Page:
NAZARETH – Souhel Farran doesn’t remember a month like this since he opened his popular restaurant in the heart of the touristy downtown here eight years ago. Business at Mejana, which specializes in traditional Middle Eastern fare, is down 80 percent compared with this time last year and, as Farran sees it, a host of factors are to blame.
“It’s complicated,” he says. “Most people, myself included, would rather be sitting by a television set these days, getting updates on the news, than going out for a good meal. I imagine there are also those who want to boycott Arab businesses or are afraid to visit Arab towns because of all the tension in the country, and then there are the tourists from overseas who’ve stopped coming.”
Usually jam-packed with tourists and groups of pilgrims at this time of day, the nearby Square of Mary’s Well, adjacent to the Greek Orthodox Church of the Annunciation, is devoid of life. The cafes that surround the square are empty, and the usual lines outside the entrance to this well-known Christian holy site have disappeared.
Jewish-owned businesses, particularly those within Hamas rocket range, have definitely taken a hit in recent weeks in wake of the war in Gaza, but among Arab-owned businesses, it could more aptly be described as a brutal beating. A short stroll around the main attractions here in Israel’s largest Arab city is enough to indicate that business is most definitely not as usual.
“On a typical weekend, anywhere between 15,000 and 20,000 Jews descend on Nazareth,” says Jabir Asaqla, the co-executive director of Sikkuy, a non-profit organization active in promoting equality among Israel’s Arab and Jewish citizens. “That has almost completely dried up.” Not only businesses in Nazareth, he adds, but also Arab markets in towns like Acre and Tira have seen their Jewish patrons disappear.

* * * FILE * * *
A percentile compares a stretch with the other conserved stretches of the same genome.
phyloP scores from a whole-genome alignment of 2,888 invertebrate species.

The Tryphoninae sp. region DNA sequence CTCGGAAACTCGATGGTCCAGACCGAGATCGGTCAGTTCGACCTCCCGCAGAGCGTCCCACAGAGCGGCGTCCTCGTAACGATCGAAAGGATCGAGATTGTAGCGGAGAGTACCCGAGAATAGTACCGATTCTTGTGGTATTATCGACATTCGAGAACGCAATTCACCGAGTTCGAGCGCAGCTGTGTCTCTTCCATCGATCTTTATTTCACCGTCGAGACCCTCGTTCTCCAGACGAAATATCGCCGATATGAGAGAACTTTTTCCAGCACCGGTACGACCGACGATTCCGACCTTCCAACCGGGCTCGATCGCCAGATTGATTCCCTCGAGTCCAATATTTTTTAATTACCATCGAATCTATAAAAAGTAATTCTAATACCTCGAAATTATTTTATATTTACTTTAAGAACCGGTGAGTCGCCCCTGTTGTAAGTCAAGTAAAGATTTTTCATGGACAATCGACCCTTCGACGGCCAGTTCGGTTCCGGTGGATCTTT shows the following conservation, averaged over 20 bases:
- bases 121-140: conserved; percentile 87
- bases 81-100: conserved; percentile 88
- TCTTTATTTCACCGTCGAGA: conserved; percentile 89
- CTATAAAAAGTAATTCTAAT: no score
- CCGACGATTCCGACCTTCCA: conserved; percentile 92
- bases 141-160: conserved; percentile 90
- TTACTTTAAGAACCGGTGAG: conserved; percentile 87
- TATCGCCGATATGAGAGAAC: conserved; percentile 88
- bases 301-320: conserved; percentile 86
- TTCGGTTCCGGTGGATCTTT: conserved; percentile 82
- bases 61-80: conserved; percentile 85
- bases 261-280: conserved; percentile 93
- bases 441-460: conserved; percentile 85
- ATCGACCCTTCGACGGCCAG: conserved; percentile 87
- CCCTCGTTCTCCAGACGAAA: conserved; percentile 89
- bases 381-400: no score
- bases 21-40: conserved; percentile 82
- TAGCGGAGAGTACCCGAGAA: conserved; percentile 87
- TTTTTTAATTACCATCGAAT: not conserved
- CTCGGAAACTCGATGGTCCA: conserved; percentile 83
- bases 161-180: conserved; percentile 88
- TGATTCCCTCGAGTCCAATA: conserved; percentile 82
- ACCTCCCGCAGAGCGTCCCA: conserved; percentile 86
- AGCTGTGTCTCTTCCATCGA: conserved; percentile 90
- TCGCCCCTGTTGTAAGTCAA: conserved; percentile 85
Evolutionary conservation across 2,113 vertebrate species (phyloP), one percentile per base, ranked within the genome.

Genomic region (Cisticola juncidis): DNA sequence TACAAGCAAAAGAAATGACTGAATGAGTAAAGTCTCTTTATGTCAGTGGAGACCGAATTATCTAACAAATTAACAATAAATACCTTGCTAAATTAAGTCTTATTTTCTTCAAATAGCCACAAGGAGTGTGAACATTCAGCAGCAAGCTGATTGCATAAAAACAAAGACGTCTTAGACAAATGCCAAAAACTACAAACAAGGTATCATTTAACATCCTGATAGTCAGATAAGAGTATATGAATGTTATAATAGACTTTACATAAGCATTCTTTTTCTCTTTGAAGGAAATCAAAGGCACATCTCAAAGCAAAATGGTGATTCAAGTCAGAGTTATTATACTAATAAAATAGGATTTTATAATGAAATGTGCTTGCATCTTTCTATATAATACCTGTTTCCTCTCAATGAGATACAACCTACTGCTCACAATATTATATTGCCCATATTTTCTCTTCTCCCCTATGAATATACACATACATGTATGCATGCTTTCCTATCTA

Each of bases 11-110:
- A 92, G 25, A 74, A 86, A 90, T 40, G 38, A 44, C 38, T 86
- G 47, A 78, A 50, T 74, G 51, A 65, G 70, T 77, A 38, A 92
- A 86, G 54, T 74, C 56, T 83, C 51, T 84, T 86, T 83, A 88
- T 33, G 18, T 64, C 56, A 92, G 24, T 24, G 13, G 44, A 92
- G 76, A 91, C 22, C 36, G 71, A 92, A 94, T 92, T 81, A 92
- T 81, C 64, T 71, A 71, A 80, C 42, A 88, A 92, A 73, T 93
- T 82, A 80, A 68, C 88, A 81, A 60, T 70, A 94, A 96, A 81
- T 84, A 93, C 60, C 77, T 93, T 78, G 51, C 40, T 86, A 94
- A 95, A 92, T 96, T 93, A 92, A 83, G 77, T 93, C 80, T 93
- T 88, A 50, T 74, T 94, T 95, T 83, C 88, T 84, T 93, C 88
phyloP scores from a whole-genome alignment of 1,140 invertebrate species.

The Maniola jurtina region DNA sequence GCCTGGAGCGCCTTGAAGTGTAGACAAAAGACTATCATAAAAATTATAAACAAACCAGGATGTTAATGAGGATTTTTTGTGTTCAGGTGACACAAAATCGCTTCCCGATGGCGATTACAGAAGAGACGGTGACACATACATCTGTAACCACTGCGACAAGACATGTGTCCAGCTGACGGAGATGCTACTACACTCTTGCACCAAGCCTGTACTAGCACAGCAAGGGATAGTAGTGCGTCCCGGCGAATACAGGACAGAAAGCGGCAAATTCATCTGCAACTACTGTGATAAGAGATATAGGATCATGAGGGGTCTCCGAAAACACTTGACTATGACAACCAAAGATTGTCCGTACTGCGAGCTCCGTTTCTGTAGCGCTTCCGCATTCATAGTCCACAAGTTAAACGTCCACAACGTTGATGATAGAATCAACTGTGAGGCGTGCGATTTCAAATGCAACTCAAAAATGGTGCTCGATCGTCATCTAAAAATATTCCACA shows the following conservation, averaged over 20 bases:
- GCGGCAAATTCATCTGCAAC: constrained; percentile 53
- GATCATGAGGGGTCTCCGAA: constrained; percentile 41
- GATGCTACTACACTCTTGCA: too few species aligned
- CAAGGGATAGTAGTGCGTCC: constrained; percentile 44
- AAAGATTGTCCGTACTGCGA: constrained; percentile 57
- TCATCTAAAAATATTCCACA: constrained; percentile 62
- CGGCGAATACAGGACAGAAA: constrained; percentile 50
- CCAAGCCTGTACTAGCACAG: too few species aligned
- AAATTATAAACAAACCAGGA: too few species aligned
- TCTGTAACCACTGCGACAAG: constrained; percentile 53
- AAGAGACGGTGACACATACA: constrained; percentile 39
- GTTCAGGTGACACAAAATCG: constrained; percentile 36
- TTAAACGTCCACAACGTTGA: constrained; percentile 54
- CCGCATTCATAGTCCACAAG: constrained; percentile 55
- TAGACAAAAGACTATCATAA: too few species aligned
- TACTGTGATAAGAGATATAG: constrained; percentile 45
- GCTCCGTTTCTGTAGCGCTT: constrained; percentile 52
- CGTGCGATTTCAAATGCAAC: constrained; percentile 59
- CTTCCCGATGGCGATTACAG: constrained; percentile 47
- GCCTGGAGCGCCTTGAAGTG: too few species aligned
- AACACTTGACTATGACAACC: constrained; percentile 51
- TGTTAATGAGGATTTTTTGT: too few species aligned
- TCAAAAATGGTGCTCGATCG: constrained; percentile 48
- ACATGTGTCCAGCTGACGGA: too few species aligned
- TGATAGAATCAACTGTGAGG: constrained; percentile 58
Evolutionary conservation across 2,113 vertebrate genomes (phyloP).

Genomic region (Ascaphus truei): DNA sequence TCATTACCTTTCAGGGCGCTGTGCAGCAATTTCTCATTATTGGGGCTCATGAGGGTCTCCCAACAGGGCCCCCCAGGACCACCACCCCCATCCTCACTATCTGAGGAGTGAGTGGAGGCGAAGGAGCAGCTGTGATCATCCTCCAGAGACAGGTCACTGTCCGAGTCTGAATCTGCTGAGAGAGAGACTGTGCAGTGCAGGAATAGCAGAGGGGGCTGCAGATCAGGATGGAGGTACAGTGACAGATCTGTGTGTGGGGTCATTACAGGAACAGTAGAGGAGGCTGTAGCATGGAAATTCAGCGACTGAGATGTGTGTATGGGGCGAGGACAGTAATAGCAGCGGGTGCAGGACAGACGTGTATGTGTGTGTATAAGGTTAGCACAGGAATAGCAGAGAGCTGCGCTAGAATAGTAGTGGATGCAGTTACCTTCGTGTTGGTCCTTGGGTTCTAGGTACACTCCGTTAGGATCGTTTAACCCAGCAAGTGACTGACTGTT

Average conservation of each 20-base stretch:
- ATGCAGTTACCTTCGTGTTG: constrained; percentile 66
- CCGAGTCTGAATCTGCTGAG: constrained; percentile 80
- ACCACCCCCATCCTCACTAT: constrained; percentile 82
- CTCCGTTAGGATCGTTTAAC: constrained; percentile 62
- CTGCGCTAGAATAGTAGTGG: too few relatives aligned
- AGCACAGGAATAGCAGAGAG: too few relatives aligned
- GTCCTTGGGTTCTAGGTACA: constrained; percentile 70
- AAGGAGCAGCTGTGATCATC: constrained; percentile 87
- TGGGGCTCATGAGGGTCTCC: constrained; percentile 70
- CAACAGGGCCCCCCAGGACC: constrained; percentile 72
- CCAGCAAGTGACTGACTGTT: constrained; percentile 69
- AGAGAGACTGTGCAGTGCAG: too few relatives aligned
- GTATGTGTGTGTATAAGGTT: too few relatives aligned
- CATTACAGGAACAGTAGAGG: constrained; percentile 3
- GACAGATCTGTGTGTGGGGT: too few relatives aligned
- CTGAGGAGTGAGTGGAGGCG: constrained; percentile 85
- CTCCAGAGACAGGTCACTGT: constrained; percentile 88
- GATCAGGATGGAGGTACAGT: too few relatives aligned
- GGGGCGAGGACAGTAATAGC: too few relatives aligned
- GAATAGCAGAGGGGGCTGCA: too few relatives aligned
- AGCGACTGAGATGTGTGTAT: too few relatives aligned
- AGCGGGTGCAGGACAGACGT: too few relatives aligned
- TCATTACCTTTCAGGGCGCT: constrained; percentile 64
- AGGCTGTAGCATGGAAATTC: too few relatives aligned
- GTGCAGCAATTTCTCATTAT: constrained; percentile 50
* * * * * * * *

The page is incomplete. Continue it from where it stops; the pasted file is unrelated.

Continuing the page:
“It’s a process that began with the kidnapping of the teenage boys and then got worse when residents of Arab towns in Israel took to the streets to protest the murder of the Arab teenager in East Jerusalem,” he says. Another factor that certainly came into play, he adds, though hard to measure, was the call made by Foreign Minister Avigdor Lieberman to boycott Arab businesses in wake of these protests.
Although Nazareth’s holy sites are a key attraction for Christian tourists and pilgrims, that is less the case for Israeli Jews. Those Israeli tourists who typically swarm this town on weekends are drawn more by its famous eateries, the Old City market, and its many small specialty shops, where products like nuts, coffee, candy and spices can be had for bargain prices. So distinct is Nazareth from Israel’s other major cities that for many, it’s become a place to get a whiff of travel abroad without actually boarding a plane.
Maoz Inon, a young Jewish social entrepreneur, was among the first to grasp the hidden potential of this ancient city for both local and overseas tourists. Back in 2005, he entered into a partnership with a local woman and together they turned a decrepit mansion owned by her family into a posh guesthouse, the first of its kind in the city. Among the beneficiaries when the Fauzi Azar Inn opened were many of the restaurants and shops in the adjacent alleys of the old city. As word of its success began to spread, other entrepreneurs followed suit, and in recent years, seven more guesthouses have opened in Nazareth, many of them serving the overflow from Fauzi Azar.
But all that pre-dates the summer of 2014. Today, Inon and his partner are hurting just as badly as other businesses in town that feed off tourism. “Last night, all we had were seven guests,” he reports, sitting in the empty lobby of the Fauzi Azar Inn, under its gorgeous hand-painted ceiling. “Of eight employees, we’re now down to two-and-a-half, and we’ve stopped serving breakfast in the main dining hall because there aren’t enough guests.”
For many businesses here, there’s a creepy sense of deja vu. Back in October 2000, Jewish Israelis began avoiding Arab towns following violent protests that resulted in the deaths of 13 Arab demonstrators.
“It took more than a year then for things to return to normal,” recounts Asaqla.